There are four earlier recordings of this piece: the first from 1975 (to fit on one side on vinyl), the second from 1990. The 1990 version was an hour long track, and sonically 'challenging' - it was partially recorded in a huge water tank and the music evolves/degenerates into an atonal rumble that requires a good sound system. But it's a fascinating, raw, experience, if hard to find now. The 1994 Point Music version took elements of that recording and was a smoother experience, with lots of fascinating sound effects. It was handily divided into sections - my favourite being the one including bass clarinet, as it resembles Bryars's less experimental works, and is haunting all on its own. The Smith Quartet's 'Ghost Stories' album of 2007 included a fifteen-minute reworking. All of these versions are different, all valid, and can be bought safely without fear of duplication. The spoken samples on each, for instance, are obscured to different degrees, and the opening and closing sections each offer an alternative conceptual reading of the piece.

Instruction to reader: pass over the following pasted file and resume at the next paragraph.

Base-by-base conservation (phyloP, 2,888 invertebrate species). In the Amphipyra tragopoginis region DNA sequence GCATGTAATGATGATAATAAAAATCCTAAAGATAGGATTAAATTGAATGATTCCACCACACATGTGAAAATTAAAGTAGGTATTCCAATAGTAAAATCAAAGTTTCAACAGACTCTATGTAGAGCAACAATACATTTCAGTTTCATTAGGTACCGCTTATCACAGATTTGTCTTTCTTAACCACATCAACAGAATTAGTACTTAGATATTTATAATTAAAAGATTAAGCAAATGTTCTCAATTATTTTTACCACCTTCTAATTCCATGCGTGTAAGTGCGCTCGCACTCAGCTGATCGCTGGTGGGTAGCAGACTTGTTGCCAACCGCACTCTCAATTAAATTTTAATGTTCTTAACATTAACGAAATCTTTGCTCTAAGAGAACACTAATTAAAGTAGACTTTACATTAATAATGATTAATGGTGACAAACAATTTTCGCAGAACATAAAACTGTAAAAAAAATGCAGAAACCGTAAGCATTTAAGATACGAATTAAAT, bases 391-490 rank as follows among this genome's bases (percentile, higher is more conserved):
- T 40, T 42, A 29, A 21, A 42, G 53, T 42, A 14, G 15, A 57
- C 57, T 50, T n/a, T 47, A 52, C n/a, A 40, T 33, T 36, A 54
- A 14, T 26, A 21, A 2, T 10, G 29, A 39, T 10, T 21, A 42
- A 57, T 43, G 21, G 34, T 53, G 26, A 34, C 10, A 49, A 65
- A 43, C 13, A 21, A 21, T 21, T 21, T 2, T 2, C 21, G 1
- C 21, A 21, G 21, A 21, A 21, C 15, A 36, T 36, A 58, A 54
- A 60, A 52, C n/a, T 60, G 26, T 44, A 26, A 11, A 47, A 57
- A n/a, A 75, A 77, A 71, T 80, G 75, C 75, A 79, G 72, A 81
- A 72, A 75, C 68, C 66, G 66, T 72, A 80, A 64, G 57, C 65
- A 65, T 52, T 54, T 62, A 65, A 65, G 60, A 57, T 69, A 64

This new version is the most radical. The piece as already recorded does not even register as the same until over ten minutes in. Preceding it is a strange radio-static crackle not unlike that which opens Pink Floyd's 'Division Bell' - the idea of 'communication' being behind both. My copy does not have points, as Amazon indicates, but is one long seventy-two minute track. Sound effects and individual instruments are well defined, with some fascinating new additions and expansions.
What the piece has in common with the others is the enfolding string quartet wash. I am lucky never to have found it repetitive, but always curiously comforting. Long may this piece have even more interpreters!
This disc is packaged in a greetings card-sized folder, with the disc itself in a paper sleeve. Full notes are printed, to help newcomers understand the brilliant idea behind this ongoing aural artwork.